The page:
and Rubin, 1977) is a popular method for computing maximum likelihood estimates (MLEs) in problems with missing data. Each iteration of the algorithm formally consists of an Estep: evaluate the expected completedata loglikelihood given the observed data, with expectation taken at current parameter estimate; and an Mstep: maximize the resulting expression to find the updated estimate. Conditions that guarantee convergence of the EM sequence to a unique MLE were found by Boyles (1983) and Wu (1983). In complicated models for highdimensional data, it is common to encounter an intractable integral in the Estep. The Monte Carlo EM algorithm of Wei and Tanner (1990) works around this difficulty by maximizing instead a Monte Carlo approximation to the appropriate conditional expectation. Convergence properties of Monte Carlo EM have been studied, most notably, by Chan and Ledolter (1995) and Fort and Moulines (2003). The goal of this review paper is to provide an accessible but rigorous introduction to the convergence properties of EM and Monte Carlo EM. No previous knowledge of the EM algorithm is assumed. We demonstrate the implementation of EM and Monte Carlo EM in two simple but realistic examples. We show that if the EM algorithm converges it converges to a stationary point of the likelihood, and that the rate of convergence is linear at best. For Monte Carlo EM we present a readable proof of the main result of Chan and Ledolter (1995), and state without proof the conclusions of Fort and Moulines (2003). An important practical implication of Fort and Moulines’s (2003) result relates to the determination of Monte Carlo sample sizes in MCEM; we provide a brief review of the literature (Booth and Hobert, 1999; Caffo, Jank and Jones, 2005) on that problem.
© Applied Probability Trust 2014 CONVERGENCE OF CONDITIONAL METROPOLIS–HASTINGS SAMPLERS
"... We consider Markov chain Monte Carlo algorithms which combine Gibbs updates with Metropolis–Hastings updates, resulting in a conditional Metropolis–Hastings sampler (CMH sampler). We develop conditions under which the CMH sampler will be geometrically or uniformly ergodic. We illustrate our results ..."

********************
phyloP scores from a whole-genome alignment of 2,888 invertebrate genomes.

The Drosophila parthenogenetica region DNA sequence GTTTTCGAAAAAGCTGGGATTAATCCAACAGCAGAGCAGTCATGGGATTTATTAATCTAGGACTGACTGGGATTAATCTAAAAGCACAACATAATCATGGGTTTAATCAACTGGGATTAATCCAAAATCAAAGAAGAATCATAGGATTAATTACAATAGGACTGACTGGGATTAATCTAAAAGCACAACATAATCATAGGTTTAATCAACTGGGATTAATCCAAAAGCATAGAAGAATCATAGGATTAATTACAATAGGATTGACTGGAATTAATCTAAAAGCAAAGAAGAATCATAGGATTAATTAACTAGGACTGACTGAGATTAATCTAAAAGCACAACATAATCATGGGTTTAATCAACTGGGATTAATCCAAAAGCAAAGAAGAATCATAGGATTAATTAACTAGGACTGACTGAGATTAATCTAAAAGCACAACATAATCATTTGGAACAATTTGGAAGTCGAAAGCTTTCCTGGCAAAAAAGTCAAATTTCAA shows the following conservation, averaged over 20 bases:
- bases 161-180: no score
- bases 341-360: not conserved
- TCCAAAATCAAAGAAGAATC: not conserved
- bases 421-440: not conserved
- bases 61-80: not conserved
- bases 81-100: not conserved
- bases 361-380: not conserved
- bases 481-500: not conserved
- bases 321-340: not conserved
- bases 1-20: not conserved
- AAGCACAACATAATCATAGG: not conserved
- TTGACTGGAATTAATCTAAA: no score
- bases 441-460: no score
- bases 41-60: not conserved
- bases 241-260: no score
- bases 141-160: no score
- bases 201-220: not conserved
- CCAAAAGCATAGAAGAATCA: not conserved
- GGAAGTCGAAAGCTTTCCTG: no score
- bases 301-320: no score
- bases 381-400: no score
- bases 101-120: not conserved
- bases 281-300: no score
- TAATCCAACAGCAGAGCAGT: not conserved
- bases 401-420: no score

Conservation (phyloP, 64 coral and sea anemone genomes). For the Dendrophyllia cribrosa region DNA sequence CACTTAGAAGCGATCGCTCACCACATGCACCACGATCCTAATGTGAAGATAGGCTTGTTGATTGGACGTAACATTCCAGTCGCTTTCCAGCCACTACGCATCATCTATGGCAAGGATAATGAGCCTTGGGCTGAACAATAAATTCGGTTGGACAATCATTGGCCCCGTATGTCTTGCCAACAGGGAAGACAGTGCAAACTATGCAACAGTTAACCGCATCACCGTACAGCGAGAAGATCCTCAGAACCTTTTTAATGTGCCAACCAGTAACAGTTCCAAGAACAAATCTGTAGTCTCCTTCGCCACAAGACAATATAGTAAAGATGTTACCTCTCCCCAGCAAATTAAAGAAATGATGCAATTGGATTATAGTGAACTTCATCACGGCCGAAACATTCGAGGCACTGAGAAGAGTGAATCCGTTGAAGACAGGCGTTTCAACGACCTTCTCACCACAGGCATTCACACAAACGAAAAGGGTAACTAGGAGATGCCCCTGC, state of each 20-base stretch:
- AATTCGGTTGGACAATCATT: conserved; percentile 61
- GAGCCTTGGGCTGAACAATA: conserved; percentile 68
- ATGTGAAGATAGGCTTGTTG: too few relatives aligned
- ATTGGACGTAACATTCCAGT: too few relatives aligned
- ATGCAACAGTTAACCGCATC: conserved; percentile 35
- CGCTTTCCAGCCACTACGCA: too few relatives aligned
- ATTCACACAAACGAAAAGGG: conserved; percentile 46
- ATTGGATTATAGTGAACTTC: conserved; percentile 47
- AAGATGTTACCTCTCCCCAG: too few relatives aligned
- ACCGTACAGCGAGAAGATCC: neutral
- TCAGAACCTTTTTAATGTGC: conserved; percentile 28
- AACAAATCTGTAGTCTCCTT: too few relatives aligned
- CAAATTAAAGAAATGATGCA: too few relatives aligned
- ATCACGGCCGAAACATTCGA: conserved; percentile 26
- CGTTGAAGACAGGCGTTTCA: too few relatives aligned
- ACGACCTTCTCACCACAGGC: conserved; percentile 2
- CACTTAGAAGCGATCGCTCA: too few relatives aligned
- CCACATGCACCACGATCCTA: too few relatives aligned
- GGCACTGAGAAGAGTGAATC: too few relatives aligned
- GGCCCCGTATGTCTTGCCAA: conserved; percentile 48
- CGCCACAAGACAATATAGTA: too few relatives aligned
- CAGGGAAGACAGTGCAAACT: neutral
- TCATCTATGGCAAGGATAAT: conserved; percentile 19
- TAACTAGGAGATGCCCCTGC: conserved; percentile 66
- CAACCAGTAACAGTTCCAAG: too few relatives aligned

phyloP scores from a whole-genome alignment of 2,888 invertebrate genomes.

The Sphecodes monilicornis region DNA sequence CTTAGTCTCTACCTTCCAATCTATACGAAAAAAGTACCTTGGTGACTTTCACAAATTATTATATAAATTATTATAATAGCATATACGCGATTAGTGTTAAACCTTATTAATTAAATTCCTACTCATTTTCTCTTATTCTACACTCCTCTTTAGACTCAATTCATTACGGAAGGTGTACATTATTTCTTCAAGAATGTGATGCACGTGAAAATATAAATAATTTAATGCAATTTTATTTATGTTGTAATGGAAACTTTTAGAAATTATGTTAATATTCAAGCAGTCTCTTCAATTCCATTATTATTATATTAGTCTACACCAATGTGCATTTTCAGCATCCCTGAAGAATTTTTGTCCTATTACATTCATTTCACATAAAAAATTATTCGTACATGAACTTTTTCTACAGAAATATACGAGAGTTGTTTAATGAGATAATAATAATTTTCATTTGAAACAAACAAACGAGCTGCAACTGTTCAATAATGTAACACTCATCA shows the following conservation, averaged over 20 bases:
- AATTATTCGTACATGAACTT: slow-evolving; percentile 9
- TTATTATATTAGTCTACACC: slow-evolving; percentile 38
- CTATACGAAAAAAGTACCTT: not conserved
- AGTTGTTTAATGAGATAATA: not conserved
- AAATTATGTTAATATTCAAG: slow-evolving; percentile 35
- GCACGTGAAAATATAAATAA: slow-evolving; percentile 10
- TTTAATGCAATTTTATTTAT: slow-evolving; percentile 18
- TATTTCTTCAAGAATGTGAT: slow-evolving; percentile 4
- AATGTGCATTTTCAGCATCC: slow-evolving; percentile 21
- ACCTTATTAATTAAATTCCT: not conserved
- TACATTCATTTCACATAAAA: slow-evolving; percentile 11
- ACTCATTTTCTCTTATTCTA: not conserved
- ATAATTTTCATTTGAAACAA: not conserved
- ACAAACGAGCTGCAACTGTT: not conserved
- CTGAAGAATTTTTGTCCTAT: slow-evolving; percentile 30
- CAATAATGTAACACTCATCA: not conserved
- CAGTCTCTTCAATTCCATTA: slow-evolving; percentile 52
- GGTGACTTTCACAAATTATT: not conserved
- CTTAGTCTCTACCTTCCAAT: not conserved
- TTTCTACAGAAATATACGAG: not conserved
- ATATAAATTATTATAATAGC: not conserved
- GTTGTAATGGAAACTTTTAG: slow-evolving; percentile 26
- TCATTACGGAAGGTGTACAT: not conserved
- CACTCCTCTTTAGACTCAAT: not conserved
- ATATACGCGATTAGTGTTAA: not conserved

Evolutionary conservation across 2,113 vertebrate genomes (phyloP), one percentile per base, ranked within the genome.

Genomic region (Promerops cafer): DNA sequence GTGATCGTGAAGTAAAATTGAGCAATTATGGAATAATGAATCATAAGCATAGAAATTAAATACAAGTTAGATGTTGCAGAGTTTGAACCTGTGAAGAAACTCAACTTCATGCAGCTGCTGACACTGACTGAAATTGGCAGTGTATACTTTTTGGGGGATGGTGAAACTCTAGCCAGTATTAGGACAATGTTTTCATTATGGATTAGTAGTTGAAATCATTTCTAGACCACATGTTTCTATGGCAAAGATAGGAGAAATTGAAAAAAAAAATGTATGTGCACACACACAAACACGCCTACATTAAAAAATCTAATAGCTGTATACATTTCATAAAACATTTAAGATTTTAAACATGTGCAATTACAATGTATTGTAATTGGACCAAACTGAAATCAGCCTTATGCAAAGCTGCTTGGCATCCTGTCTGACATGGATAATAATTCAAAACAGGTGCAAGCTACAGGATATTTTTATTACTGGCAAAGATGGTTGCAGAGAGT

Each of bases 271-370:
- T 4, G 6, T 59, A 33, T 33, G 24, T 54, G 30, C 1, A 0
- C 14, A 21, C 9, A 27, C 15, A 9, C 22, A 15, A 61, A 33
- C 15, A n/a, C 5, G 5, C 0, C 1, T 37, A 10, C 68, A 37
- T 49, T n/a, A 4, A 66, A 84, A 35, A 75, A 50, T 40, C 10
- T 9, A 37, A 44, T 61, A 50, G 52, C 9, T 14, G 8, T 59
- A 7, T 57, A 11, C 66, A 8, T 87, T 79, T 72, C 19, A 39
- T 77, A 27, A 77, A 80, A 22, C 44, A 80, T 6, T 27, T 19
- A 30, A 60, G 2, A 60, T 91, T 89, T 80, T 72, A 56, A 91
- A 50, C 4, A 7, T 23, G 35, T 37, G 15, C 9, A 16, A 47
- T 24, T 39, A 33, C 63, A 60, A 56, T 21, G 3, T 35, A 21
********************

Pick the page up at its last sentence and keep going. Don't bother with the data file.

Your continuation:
Abstract
 Add to MetaCart
(Show Context)
We consider Markov chain Monte Carlo algorithms which combine Gibbs updates with Metropolis–Hastings updates, resulting in a conditional Metropolis–Hastings sampler (CMH sampler). We develop conditions under which the CMH sampler will be geometrically or uniformly ergodic. We illustrate our results by analysing aCMHsampler used for drawing Bayesian inferences about the entire sample path of a diffusion process, based only upon discrete observations. Keywords:Markov chainMonte Carlo algorithm; independence sampler; Gibbs sampler; geometric ergodicity; convergence rate
Geometric Ergodicity of Random Scan Gibbs Samplers for Hierarchical OneWay Random Effects Models
, 2014
"... We consider two Bayesian hierarchical oneway random effects models and establish geometric ergodicity of the corresponding random scan Gibbs samplers. Geometric ergodicity, along with a moment condition, guarantees a central limit theorem for sample means and quantiles. In addition, it ensures the ..."
Abstract
 Add to MetaCart
(Show Context)
We consider two Bayesian hierarchical oneway random effects models and establish geometric ergodicity of the corresponding random scan Gibbs samplers. Geometric ergodicity, along with a moment condition, guarantees a central limit theorem for sample means and quantiles. In addition, it ensures the consistency of various methods for estimating the variance in the asymptotic normal distribution. Thus our results make available the tools for practitioners to be as confident in inferences based on the observations from the random scan Gibbs sampler as they would be with inferences based on random samples from the posterior. ∗Research supported by the the National Science Foundation and the National Institutes for Health. 1